The secret ballot. How's that for an idea? It's
supposedly been a fundamental right of all citizens since the 1880s.
What if we began taking that right seriously? What if we
decided it doesn't make sense to slip behind a curtain to vote and then dash
outside and blab to a pollster - or to tell all even before we get behind the
No longer would we fuss over the media's use of polls to
declare winners and losers, or likely winners and losers, as quickly as possible
and thus discourage some citizens from going to the polls at all and encourage
others to show up to vote for the front-runners.
No longer would we be burdened with pre-election coverage
that stresses polls and who's winning or losing rather than focusing on the
issues -- coverage that presumes to tell us what will happen before it actually
happens, that presumes to tell us how we will vote before we actually do so.
No longer would we suffer smug post-election coverage
stressing whether we had performed as predicted by the all-knowing media and
their polls and thus had acted "as expected" -- or, of course, had
participated in an "upset" or "surprise" that no one could
possibly have anticipated.
Polls, in any case, are not real news, but artificial media-made
news and entertainment. And when they're badly done, they can cause havoc.
Think, for example, of the exit polls on election night in 2000 that declared
Al Gore as the winner in Florida over George Bush and thus the president-elect.
There's an easy way to stop all this nonsense. The next
time someone dares ask how you're going to vote, or how you voted, remember
your right to the secret ballot. Say it, and say it loud: "None of your
Or lie, as the late Chicago Tribune columnist Mike Royko
"All you have to do is tell a little fib," he
explained. "Then go home, sit back, relax, and watch the anchormen slowly
swallow their tongues."
True, exit polls can help show the nature, needs and
desires of the electorate. But there are plenty of other ways to do that
without interfering in the fundamental democratic practice of conducting
Using exit poll results to predict and declare election
winners is only part of the media's interference. They also use the actual vote
totals in their attempts to beat the competition and attract lots of customers
for their advertisers. They carry their treatment of elections as horse races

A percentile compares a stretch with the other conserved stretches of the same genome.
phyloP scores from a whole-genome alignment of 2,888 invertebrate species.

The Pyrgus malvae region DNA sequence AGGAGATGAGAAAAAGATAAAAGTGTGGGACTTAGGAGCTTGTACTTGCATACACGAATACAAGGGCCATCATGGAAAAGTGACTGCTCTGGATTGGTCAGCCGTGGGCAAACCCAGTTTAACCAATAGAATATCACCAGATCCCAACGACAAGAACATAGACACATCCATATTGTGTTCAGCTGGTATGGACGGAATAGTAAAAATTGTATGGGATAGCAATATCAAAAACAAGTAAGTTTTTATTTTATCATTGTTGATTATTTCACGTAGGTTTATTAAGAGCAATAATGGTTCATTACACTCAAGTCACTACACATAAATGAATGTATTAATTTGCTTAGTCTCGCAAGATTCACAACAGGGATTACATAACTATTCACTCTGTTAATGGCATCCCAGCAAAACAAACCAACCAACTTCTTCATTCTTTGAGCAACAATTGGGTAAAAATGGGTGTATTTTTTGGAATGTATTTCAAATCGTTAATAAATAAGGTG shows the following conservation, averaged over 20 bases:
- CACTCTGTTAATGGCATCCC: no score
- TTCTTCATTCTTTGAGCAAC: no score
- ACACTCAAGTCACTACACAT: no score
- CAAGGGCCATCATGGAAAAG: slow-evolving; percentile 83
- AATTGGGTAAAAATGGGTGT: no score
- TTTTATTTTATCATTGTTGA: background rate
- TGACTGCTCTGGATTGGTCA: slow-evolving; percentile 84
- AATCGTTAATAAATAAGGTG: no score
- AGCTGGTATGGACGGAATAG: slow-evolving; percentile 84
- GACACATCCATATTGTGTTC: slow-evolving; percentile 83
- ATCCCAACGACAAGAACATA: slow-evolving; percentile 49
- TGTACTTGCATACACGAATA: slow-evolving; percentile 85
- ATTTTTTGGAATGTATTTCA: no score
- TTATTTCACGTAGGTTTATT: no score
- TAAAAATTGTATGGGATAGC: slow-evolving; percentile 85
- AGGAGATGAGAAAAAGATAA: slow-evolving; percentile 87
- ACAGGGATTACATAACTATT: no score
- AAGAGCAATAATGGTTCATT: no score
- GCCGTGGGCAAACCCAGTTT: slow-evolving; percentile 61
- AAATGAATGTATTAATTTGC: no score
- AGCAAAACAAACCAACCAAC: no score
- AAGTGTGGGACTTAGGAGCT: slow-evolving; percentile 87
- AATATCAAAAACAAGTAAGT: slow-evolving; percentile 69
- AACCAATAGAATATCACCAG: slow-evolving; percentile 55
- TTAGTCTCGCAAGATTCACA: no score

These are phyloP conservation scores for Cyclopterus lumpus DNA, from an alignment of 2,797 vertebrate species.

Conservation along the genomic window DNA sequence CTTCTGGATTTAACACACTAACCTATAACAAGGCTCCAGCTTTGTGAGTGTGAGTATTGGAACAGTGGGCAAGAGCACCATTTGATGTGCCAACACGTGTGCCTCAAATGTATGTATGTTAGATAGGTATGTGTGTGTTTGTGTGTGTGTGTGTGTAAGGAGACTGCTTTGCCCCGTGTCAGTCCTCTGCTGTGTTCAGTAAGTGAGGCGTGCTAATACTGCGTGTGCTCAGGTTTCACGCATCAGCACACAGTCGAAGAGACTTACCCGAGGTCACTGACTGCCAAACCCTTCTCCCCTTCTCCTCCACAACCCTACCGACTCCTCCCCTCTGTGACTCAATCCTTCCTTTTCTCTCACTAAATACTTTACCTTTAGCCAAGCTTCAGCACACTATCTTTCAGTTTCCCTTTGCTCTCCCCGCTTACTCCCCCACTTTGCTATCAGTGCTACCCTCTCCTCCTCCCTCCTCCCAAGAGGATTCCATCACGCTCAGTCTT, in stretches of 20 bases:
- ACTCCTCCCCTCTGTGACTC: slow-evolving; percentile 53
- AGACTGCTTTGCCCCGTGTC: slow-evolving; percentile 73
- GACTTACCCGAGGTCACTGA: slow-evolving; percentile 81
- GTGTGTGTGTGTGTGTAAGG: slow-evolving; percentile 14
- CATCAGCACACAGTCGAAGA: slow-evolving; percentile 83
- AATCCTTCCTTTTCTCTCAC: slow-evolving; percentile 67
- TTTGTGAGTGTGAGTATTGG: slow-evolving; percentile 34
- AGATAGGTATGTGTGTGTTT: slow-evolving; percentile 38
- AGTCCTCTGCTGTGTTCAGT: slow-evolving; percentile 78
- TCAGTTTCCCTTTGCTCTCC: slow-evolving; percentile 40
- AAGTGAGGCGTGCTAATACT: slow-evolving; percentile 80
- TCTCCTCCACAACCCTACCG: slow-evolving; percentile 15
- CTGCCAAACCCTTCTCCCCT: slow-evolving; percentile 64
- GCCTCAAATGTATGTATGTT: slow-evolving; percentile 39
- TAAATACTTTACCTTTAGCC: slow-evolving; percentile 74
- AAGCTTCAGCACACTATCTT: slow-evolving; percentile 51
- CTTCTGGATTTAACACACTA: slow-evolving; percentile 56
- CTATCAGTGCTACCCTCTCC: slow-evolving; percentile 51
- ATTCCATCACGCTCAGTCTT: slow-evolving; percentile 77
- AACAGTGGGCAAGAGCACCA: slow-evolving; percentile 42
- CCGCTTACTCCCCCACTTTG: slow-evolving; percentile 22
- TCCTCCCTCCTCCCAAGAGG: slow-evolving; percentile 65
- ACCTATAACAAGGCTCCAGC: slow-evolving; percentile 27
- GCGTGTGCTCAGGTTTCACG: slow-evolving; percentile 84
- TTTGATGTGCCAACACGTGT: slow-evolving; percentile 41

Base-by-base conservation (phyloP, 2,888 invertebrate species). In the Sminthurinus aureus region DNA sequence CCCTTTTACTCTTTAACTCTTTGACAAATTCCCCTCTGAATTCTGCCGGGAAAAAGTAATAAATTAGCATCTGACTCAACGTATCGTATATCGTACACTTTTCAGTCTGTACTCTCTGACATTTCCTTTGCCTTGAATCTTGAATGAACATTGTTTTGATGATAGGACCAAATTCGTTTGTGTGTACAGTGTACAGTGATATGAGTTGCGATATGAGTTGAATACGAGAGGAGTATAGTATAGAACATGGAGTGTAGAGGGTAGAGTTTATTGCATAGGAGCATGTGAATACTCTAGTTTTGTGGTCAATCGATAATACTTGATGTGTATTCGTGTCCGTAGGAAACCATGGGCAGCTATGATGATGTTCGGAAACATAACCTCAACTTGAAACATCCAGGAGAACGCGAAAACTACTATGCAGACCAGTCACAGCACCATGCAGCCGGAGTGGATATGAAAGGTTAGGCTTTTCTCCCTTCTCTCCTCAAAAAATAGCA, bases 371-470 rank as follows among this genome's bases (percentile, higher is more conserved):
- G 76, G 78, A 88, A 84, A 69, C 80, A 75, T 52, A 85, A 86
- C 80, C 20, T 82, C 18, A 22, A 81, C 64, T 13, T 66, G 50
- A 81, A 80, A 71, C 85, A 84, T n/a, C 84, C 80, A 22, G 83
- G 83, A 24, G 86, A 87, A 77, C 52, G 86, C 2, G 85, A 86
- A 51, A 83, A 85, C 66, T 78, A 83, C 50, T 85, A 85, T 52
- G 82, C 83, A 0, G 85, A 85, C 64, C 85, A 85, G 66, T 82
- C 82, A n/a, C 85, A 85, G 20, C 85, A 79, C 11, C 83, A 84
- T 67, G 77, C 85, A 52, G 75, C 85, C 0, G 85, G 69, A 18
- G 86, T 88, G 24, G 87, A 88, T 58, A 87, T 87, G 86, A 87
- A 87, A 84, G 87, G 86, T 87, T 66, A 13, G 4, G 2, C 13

into the counting of votes on election nights. The polls are closed, the votes
are in and all that remains is that they be counted. But listening to the
media, you'd think the votes were still being cast, minute-by-minute. It's as
if the candidates were racing around the track at Churchill Downs, as if the
order in which their votes happened to be counted made for a contest.
Typically, CNN's Lou Dobbs reported, just as the polls
closed in South Carolina's Republican primary in January, that "we're
going to have interesting contests tonight." And sure enough, on came Wolf
Blitzer to exclaim, "There's a battle underway for second place!"
Minutes later, he excitedly told of candidates who "are now fighting for
The underlying message of such reporting, as of any
commercial television programming, is for us to "stay tuned" - stay
tuned, that is, for the next commercial.
Newspapers can't have as much fun in this regard, but
they do try. They, too, treat vote counting as horse racing. A typical
post-election report recently told readers, for instance, that although early
returns favored a particular candidate, his opponent prevailed after "a
thrilling, nail-biting finish." Another candidate won in "a stunning,
come-from-behind finish." And losers? Well, they often are described as
having "trailed all night."
But at least those reports are based on actual votes
rather than on exit poll information that should be none of the media's damn
Copyright (c) 2008 Dick Meister